Notes on the data: Income support
Children in low income, welfare-dependent families, June 2017
Policy context: Children living in families either solely or largely dependent on government for their income have the least access to financial and other resources, and are more likely to have lower achievements in education and poorer health outcomes than their more advantaged peers . In particular, extreme stressful events, such as homelessness, victimisation or abuse, can have long-term effects on children’s outcomes .
- Jones E, Gutman L, Platt L. Family stressors and children's outcomes. (Report for UK Department for Education). London, UK: Childhood Wellbeing Research Centre; 2013.
- Smart D, Sanson A, Baxter J, Edwards B, Hayes A. Home-to-school transitions for financially disadvantaged children. Sydney: The Smith Family; 2008.
- Barnett M. Economic disadvantage in complex family systems: expansion of family stress models. Clin Child Fam Psych Rev. 2008;11(3):145-61.
- Hilferty F, Redmond G, Katz I. The implications of poverty on children's readiness to learn. Australas. J Early Childhood 2010;35(4):63-71.
Notes: Children included are those under 16 years of age and living in families with incomes under $36,515 p.a. in receipt of the Family Tax Benefit (A) (whether receiving income support payments or not). The families these children are living in would all receive the Family Tax Benefit (A) at the maximum level.
The level of income used for these data was based on Poverty Lines: Australia, June Quarter 2017 which contains a weekly income for a single parent with two children, including housing costs. Poverty Lines: Australia is a quarterly newsletter that updates the Henderson Poverty Line as defined in the 1973 Commonwealth Commission of Inquiry into Poverty. Poverty lines are presented for a range of family sizes, in order to avoid the situation of poverty. The updated Poverty Lines take into account changes in the average income level of all Australians, reflecting the idea that poverty is relative.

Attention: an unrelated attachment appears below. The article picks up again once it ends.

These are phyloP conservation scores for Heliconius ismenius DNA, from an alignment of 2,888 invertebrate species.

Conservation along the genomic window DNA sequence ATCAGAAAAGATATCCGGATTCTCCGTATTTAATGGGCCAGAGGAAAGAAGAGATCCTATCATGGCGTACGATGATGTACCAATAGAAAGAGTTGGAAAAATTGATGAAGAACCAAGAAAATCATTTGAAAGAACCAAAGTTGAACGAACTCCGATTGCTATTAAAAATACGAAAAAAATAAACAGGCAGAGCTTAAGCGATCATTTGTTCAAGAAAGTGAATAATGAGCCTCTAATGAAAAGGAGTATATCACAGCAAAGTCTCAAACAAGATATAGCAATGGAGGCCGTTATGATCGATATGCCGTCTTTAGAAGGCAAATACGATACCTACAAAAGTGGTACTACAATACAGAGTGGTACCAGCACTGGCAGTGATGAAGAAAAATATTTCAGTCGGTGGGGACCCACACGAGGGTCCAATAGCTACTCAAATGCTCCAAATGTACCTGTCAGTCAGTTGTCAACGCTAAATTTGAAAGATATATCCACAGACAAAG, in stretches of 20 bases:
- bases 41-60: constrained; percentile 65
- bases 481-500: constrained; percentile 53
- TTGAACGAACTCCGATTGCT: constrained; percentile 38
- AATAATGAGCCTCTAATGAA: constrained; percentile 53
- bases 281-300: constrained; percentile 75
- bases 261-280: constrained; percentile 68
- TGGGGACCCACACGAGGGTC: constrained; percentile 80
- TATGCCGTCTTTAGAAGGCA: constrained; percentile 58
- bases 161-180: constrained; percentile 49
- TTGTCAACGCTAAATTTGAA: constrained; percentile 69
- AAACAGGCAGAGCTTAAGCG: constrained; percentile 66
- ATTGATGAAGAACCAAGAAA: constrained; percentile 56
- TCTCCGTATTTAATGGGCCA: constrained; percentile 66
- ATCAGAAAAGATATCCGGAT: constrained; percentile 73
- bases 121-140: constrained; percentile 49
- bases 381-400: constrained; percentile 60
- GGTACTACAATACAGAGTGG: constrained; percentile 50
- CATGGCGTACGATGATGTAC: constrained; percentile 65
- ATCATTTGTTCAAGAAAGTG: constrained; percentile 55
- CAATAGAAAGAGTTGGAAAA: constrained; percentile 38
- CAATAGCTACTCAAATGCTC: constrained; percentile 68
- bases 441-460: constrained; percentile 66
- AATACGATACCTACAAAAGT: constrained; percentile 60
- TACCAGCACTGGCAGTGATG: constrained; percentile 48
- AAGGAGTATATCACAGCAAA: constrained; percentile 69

Data cells with less than 5 counts were removed (confidentialised).
The data show a number of areas as having proportions in excess of 100 per cent: these are clearly not accurate. The reason for this is not clear, although it may be the result of the address of the pension recipient data being a postcode which is not allocated to the correct small geographical area by the correspondence files available; it may also reflect inaccuracies in the denominator (the population of pensionable age), as population estimates at the small area level for age groups can be unreliable, in particular where the populations are small. It also indicates that it is possible that percentages of less than 100 per cent may also be overstated.
Geography: Data available by Population Health Area, Local Government Area, Primary Health Network, Quintiles and Remoteness Areas
Numerator: Children under 16 years of age in low income families receiving welfare payments from the Department of Human Services: families included are those with incomes under $36,515 p.a. in receipt of the Family Tax Benefit (A) (whether receiving income support payments or not)
Denominator: All children under 16 years of age
Detail of analysis: Per cent
Source: Compiled by PHIDU based on data from the Department of Social Services, June 2017; and ABS Estimated Resident Population, 30 June 2017.